Is Franklin Resources the Best Asset Management Stock?
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Franklin Resources (NYSE: BEN) is a $26 billion market cap company which provides a variety of asset management services including mutual funds and hedge funds. Its operating revenues fell 4% in its most recent quarter, the third quarter of the company’s fiscal year ending in September, compared to the same period a year ago. Its two primary sources of revenue, investment management and sales and distribution, each experienced a decline in their business. This affected the bottom line as Franklin Resources had its net income decline by 10%. The first nine months of the year also show that the company has not sustained its business from last year: revenue is unchanged but earnings are slightly down, falling 5%. Assets under management at the end of June came in at $707 billion, which was 4% lower than the same point in 2011. Equities have seen declines in AUM, while managed capital in fixed-income has risen. Over the last year, the stock price has barely moved- it is up 3%- while the broader market indices have risen (the S&P 500, for example, is up 21% over the same time frame).
At its current stock price, Franklin Resources, Inc. trades at 14 times trailing earnings. With a fairly small dividend yield (0.9%), we think that it will have to turn around and start showing at least some growth in order to justify this stock price. Wall Street analysts expect it to do so, with consensus earnings estimates for next year implying a forward P/E of 13.
Some large funds increased their investments in Franklin Resources, Inc. last quarter, according to their 13F filings with the SEC. Billionaire Ken Fisher’s Fisher Asset Management owned 1.3 million shares at the end of June, a large increase from its position three months earlier (find more stocks that Fisher Asset Management has been buying). Southeastern Asset Management, a fund run by Mason Hawkins, owned a large stake in the company at the end of the first quarter and more than tripled it over the next three months. Southeastern’s 3.8 million shares made it the largest holder of Franklin Resources stock in our database of 13F filers (see more stock picks from Southeastern Asset Management). Renaissance Technologies, whose success made its founder Jim Simons a billionaire, initiated a position of about 110,000 shares during the second quarter.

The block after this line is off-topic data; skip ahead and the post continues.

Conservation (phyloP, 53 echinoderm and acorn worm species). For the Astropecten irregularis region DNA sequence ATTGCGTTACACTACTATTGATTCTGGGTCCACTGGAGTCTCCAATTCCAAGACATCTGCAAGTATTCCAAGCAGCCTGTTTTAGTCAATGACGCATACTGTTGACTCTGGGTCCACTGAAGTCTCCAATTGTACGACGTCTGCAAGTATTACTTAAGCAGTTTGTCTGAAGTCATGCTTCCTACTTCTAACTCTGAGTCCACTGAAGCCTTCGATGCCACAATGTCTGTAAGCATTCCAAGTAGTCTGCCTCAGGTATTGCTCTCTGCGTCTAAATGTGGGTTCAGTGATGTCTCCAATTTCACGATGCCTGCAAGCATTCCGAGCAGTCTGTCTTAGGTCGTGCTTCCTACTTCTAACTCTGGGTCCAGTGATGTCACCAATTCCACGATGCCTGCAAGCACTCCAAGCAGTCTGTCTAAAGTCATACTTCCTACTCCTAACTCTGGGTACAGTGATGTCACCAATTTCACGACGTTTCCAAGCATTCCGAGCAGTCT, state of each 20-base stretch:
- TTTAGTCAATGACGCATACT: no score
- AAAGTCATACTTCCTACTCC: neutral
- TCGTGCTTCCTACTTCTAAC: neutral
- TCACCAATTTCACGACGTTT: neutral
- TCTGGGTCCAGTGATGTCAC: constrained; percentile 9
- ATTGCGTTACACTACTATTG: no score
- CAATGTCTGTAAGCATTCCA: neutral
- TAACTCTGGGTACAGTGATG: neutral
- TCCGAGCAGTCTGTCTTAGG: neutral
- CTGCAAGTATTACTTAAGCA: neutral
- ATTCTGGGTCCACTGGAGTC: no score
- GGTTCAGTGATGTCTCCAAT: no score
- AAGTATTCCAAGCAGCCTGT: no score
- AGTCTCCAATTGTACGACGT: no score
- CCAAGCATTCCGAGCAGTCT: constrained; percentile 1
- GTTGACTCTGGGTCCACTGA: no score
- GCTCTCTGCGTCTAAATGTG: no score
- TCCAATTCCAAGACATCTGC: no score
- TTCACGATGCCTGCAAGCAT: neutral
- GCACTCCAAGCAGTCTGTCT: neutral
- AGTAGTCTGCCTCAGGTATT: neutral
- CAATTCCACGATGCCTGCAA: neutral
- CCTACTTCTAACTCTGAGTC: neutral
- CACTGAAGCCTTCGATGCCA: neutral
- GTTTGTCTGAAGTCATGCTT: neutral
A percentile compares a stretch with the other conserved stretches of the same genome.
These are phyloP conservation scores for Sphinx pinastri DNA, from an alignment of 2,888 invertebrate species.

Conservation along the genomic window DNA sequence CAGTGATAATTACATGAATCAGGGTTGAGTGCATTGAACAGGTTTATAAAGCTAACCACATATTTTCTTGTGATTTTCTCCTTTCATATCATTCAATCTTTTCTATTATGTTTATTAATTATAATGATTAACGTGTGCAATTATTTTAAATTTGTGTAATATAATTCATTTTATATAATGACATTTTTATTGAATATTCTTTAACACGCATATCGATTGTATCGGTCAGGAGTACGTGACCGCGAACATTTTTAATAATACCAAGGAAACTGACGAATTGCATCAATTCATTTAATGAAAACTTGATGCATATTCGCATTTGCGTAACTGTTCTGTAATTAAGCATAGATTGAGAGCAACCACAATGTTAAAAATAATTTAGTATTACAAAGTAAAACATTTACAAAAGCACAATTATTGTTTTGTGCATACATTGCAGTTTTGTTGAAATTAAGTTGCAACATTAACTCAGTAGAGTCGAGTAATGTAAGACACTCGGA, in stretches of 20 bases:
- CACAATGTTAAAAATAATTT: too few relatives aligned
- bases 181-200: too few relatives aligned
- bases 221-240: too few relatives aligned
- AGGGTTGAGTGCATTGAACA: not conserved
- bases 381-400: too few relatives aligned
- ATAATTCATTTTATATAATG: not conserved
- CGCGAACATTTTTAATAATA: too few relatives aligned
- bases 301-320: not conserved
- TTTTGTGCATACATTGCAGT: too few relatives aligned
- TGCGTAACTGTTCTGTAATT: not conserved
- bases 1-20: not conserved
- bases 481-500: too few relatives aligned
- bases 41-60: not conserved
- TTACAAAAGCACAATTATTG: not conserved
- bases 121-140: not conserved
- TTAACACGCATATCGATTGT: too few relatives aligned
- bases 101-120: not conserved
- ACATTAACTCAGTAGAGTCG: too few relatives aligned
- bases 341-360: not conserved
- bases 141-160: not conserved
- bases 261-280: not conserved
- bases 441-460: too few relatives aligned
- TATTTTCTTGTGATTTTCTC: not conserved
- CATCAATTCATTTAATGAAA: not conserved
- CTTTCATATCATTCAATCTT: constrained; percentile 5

Other large-cap publicly held asset management companies include T. Rowe Price (NASDAQ: TROW), BlackRock (NYSE: BLK), Ameriprise (NYSE: AMP), and Principal Financial (NYSE: PFG). Their market capitalizations range from $8 billion to $31 billion, and so Franklin Resources is close to the higher end of the market. Of these four peers, T. Rowe Price is the odd one out from a valuation perspective: it trades at 21 times trailing earnings while the other three are clustered between P/E multiples of 13 and 14, in line with Franklin Resources’s own multiple. There is a bit more spread in terms of forward earnings multiples. As we’ve mentioned, Franklin Resources trades at 13 times forward estimates; this puts it higher than its peers except for T. Rowe Price’s 17. BlackRock’s forward P/E is 12, while Ameriprise’s and Principal’s are 9 and 8, respectively. Why is T. Rowe Price such an odd one out? Well, perhaps because the company actually grew its earnings last quarter (very slightly) compared to the same period in the previous year while the other three peers joined Franklin Resources in seeing their earnings decline at a double-digit percentage rate. Even if investors consider that important, T. Rowe Price seems a bit overvalued in the market at such high earnings multiples. The other four companies, including Franklin, appear about even in the market. Given this, we might go for the larger, and lower-valued compared to its forward earnings, BlackRock.
This article is written by Matt Doiron and edited by Meena Krishnamsetty. They don't own shares in any of the stocks mentioned in this article.The Motley Fool has no positions in the stocks mentioned above. Motley Fool newsletter services recommend BlackRock. Try any of our Foolish newsletter services free for 30 days. We Fools may not all hold the same opinions, but we all believe that considering a diverse range of insights makes us better investors. The Motley Fool has a disclosure policy.If you have questions about this post or the Fool’s blog network, click here for information.